Table of Contents Author Guidelines Submit a Manuscript
Journal of Obesity
Volume 2018, Article ID 1597840, 9 pages
https://doi.org/10.1155/2018/1597840
Research Article

Counting Footsteps with a Pedometer to Improve HMW Adiponectin and Metabolic Syndrome among Young Female Adults in the United Arab Emirates

1Department of Clinical Nutrition and Dietetics, College of Health Sciences, University of Sharjah, Sharjah, UAE
2Diabetes and Metabolic Syndrome Research Group, Research Institute for Medical and Health Sciences, University of Sharjah, Sharjah, UAE
3Nutrition and Health Department, College of Food and Agriculture, United Arab Emirates University, Al Ain, UAE
4School of Health Sciences, Universiti Sains Malaysia, Kubang Kerian, Kota Bharu, Kelantan, Malaysia
5Faculty of Food Science and Nutrition, Universiti Malaysia Sabah, Kota Kinabalu, Sabah, Malaysia
6Center for Southeast Asia Studies, Kyoto University, Kyoto, Japan

Correspondence should be addressed to Hayder Hasan; ea.ca.hajrahs@haradiah and Amita Attlee; ea.ca.ueau@eeltta.atima

Received 17 May 2018; Accepted 14 November 2018; Published 6 December 2018

Academic Editor: Eliot Brinton

Copyright © 2018 Hayder Hasan et al. This is an open access article distributed under the Creative Commons Attribution License, which permits unrestricted use, distribution, and reproduction in any medium, provided the original work is properly cited.

Abstract

Introduction. Physical activity (PA) may improve cardiometabolic fitness and increase high-molecular-weight adiponectin (HMW-Adip). The pedometer is an effective, user-friendly device to monitor PA with the aim of improving health. This study examined how counting footsteps, using a pedometer, might affect HMW-Adip and MetS components among young females. Methods. Fifty-two females (21.43 ± 4.8 years) were divided into “normal” (BMI = 18–24.9 kg/m2) and “high” (BMI ≥ 25 kg/m2) BMI groups. Participants wore pedometers throughout the day for nine weeks. Pre-post intervention tests performed on anthropometric, biochemical, and nutrient intake variables were tested at . Results. Participants walked 7056 ± 1570 footsteps/day without a significant difference between normal (7488.49 ± 1098) and high (6739.18 ± 1793) BMI groups. After week 9, the normal BMI group improved significantly in BMI, body fat mass (BFM), and waist-hip ratio (WHR). Additionally, percent body fat, waist circumference (WC), and visceral fat area also reduced significantly in the high BMI group. A significant decrease in triglycerides (TG) (71.62 ± 29.22 vs. 62.50 ± 29.16 mg/dl, ) and insulin (21.7 ± 8.33 µU/l vs. 18.64 ± 8.25 µU/l, ) and increase in HMW-Adip (3.77 ± 0.46 vs. 3.80 ± 0.44 μg/ml, ) were recorded in the high BMI group. All participants exhibited significant inverse correlations between daily footsteps and BMI (), BFM (), WHR (), and MetS score () and positive correlation with HMW-Adip (). A positive correlation with systolic () and diastolic () blood pressures and inverse correlation with the MetS score () were evident in the high BMI group. Conclusion. Counting footsteps using a pedometer is effective in improving MetS components (obesity, TG) and increasing HMW-Adip levels.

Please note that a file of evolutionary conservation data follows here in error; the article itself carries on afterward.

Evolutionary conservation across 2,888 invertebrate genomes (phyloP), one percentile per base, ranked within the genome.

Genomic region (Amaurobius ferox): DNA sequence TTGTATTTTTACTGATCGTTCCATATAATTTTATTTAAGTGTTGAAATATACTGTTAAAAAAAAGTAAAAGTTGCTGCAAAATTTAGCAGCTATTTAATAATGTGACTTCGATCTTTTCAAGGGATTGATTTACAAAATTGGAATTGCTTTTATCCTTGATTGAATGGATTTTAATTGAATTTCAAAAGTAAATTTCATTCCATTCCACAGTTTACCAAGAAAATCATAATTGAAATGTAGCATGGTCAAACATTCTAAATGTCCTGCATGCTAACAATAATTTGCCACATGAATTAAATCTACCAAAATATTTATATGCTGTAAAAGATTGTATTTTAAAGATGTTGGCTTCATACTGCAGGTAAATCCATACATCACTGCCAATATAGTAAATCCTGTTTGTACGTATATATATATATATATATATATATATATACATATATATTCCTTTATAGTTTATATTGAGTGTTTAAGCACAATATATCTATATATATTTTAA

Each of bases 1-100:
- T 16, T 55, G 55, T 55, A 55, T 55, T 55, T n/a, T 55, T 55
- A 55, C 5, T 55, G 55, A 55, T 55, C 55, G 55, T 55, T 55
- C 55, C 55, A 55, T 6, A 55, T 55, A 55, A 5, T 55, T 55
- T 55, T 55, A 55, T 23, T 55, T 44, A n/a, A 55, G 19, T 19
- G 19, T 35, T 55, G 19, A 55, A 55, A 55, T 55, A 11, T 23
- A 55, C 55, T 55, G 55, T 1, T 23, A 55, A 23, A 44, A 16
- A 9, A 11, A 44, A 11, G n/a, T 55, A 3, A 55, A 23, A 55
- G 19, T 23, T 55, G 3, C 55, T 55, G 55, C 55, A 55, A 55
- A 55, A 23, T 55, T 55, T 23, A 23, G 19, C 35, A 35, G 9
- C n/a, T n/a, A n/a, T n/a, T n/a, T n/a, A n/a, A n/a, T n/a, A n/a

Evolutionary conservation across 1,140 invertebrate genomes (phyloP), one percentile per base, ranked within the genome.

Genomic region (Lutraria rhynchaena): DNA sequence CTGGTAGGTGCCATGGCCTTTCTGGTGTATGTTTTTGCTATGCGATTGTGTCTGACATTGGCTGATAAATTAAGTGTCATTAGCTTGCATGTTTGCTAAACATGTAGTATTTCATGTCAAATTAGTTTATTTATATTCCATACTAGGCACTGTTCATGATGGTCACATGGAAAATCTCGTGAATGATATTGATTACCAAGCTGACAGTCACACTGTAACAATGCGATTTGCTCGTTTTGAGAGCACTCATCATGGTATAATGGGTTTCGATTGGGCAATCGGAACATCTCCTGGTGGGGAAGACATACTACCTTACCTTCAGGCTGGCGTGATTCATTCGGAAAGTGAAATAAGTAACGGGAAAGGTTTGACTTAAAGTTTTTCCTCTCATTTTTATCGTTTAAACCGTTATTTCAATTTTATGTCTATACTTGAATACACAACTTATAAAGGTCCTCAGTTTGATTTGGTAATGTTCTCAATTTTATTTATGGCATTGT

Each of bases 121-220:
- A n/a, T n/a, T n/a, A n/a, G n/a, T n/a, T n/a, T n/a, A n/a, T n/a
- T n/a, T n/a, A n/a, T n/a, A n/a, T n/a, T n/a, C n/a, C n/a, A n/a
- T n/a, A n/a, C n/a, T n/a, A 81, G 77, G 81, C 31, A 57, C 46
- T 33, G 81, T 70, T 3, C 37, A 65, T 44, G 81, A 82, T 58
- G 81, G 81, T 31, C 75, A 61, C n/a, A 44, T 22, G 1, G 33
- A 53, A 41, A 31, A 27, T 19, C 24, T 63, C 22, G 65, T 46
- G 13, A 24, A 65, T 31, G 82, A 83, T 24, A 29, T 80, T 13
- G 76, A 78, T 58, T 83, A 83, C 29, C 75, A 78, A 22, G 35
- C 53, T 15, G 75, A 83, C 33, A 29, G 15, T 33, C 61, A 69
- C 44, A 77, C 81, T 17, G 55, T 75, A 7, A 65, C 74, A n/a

1. Introduction

Increasing prevalence of obesity has been attributed in part to lifestyle changes and characterized by faulty dietary habits and low physical activity (PA). Studies show a significant decrease in the level of PA in everyday occupation-related and household management of PA [1]. This decline in energy expenditure substantially contributes to increased body weight in men and women, and the Global Status Report (2014) indicates that the prevalence of insufficient PA in United Arab Emirates (UAE) adults is 38.4% [2].

Physical activity counteracts the development of obesity and reduces the risk factors associated with cardiovascular disease (CVD), type 2 diabetes mellitus (T2DM), and metabolic syndrome (MetS) [3]. Moreover, PA can improve cardiorespiratory fitness and reduce the odds of death resulting from cardiovascular (CV) events, thereby decreasing the burden and hazard of obesity in societies [4]. Furthermore, PA and healthy eating patterns are important for normal-weight individuals to maintain a healthy lifestyle and to decrease morbidity and mortality rates. Hence, many researchers report the positive impact of lifestyle intervention, including diet and exercise, on multiple cardiometabolic risk factors in different age groups, sexes, and races [5]. While diet can induce weight loss, exercise can limit or deter almost all of the obesity-related cardiometabolic risks and help counteract the permissive and affluent environments that predispose persons to weight gain [6].

In order to promote and maintain health, most public health guidelines recommend accumulating at least 30 minutes per day, on most days of the week (equivalent to 150 minutes per week), of moderate-intensity physical activity (MIPA) [7]. Overweight and obese individuals should accumulate at least double this time of PA to induce favorable effects and to attain health benefits [8]. Despite being aware of the health benefits of PA, evidence suggests that many people may find it difficult to engage in structured (supervised) exercise programs as compared to lifestyle-based (home-based) PA [9]. Also, not all people find it easy to measure the intensity of their physical activities from any guidelines or instructions [10].

Walking can be a practical and enjoyable way to modify a sedentary lifestyle and promote health. Walking, especially with a pedometer, can be an effective way to increase the level of PA [11]. Pedometers are among the few widely available tools, which are effective in monitoring steps and PA, and they are accessible to the general public. The combination of having step goals with immediate feedback from a pedometer was found to be an effective means of increasing levels of PA in overweight and obese individuals [12].